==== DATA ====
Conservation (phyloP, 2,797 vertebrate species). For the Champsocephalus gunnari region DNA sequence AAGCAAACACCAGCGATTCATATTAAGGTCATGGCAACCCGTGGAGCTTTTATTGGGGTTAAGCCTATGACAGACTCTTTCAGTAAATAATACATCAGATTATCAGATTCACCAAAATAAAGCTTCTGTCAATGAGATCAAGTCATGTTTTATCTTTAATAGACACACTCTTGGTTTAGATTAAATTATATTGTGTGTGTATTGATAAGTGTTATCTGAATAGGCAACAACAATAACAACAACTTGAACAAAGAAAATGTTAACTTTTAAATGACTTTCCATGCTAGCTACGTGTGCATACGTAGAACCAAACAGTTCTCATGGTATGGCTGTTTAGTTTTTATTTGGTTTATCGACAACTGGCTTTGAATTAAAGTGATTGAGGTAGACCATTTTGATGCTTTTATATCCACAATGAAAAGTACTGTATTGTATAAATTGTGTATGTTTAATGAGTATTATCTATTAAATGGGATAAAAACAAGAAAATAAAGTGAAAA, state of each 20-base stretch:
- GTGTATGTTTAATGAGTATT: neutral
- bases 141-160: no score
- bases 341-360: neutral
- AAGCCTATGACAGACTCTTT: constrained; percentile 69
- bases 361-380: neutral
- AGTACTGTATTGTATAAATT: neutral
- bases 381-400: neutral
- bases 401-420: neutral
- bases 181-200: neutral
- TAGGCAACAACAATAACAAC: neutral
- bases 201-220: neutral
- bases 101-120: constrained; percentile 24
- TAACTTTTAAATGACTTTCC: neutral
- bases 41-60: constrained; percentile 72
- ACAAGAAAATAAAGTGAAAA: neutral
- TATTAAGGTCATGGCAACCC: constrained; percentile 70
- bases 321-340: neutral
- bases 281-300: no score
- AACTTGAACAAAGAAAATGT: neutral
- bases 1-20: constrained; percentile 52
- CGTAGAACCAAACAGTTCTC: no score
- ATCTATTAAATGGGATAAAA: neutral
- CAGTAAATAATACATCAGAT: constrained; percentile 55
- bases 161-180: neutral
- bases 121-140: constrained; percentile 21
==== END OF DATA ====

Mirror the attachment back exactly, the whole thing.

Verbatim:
Conservation (phyloP, 2,797 vertebrate species). For the Champsocephalus gunnari region DNA sequence AAGCAAACACCAGCGATTCATATTAAGGTCATGGCAACCCGTGGAGCTTTTATTGGGGTTAAGCCTATGACAGACTCTTTCAGTAAATAATACATCAGATTATCAGATTCACCAAAATAAAGCTTCTGTCAATGAGATCAAGTCATGTTTTATCTTTAATAGACACACTCTTGGTTTAGATTAAATTATATTGTGTGTGTATTGATAAGTGTTATCTGAATAGGCAACAACAATAACAACAACTTGAACAAAGAAAATGTTAACTTTTAAATGACTTTCCATGCTAGCTACGTGTGCATACGTAGAACCAAACAGTTCTCATGGTATGGCTGTTTAGTTTTTATTTGGTTTATCGACAACTGGCTTTGAATTAAAGTGATTGAGGTAGACCATTTTGATGCTTTTATATCCACAATGAAAAGTACTGTATTGTATAAATTGTGTATGTTTAATGAGTATTATCTATTAAATGGGATAAAAACAAGAAAATAAAGTGAAAA, state of each 20-base stretch:
- GTGTATGTTTAATGAGTATT: neutral
- bases 141-160: no score
- bases 341-360: neutral
- AAGCCTATGACAGACTCTTT: constrained; percentile 69
- bases 361-380: neutral
- AGTACTGTATTGTATAAATT: neutral
- bases 381-400: neutral
- bases 401-420: neutral
- bases 181-200: neutral
- TAGGCAACAACAATAACAAC: neutral
- bases 201-220: neutral
- bases 101-120: constrained; percentile 24
- TAACTTTTAAATGACTTTCC: neutral
- bases 41-60: constrained; percentile 72
- ACAAGAAAATAAAGTGAAAA: neutral
- TATTAAGGTCATGGCAACCC: constrained; percentile 70
- bases 321-340: neutral
- bases 281-300: no score
- AACTTGAACAAAGAAAATGT: neutral
- bases 1-20: constrained; percentile 52
- CGTAGAACCAAACAGTTCTC: no score
- ATCTATTAAATGGGATAAAA: neutral
- CAGTAAATAATACATCAGAT: constrained; percentile 55
- bases 161-180: neutral
- bases 121-140: constrained; percentile 21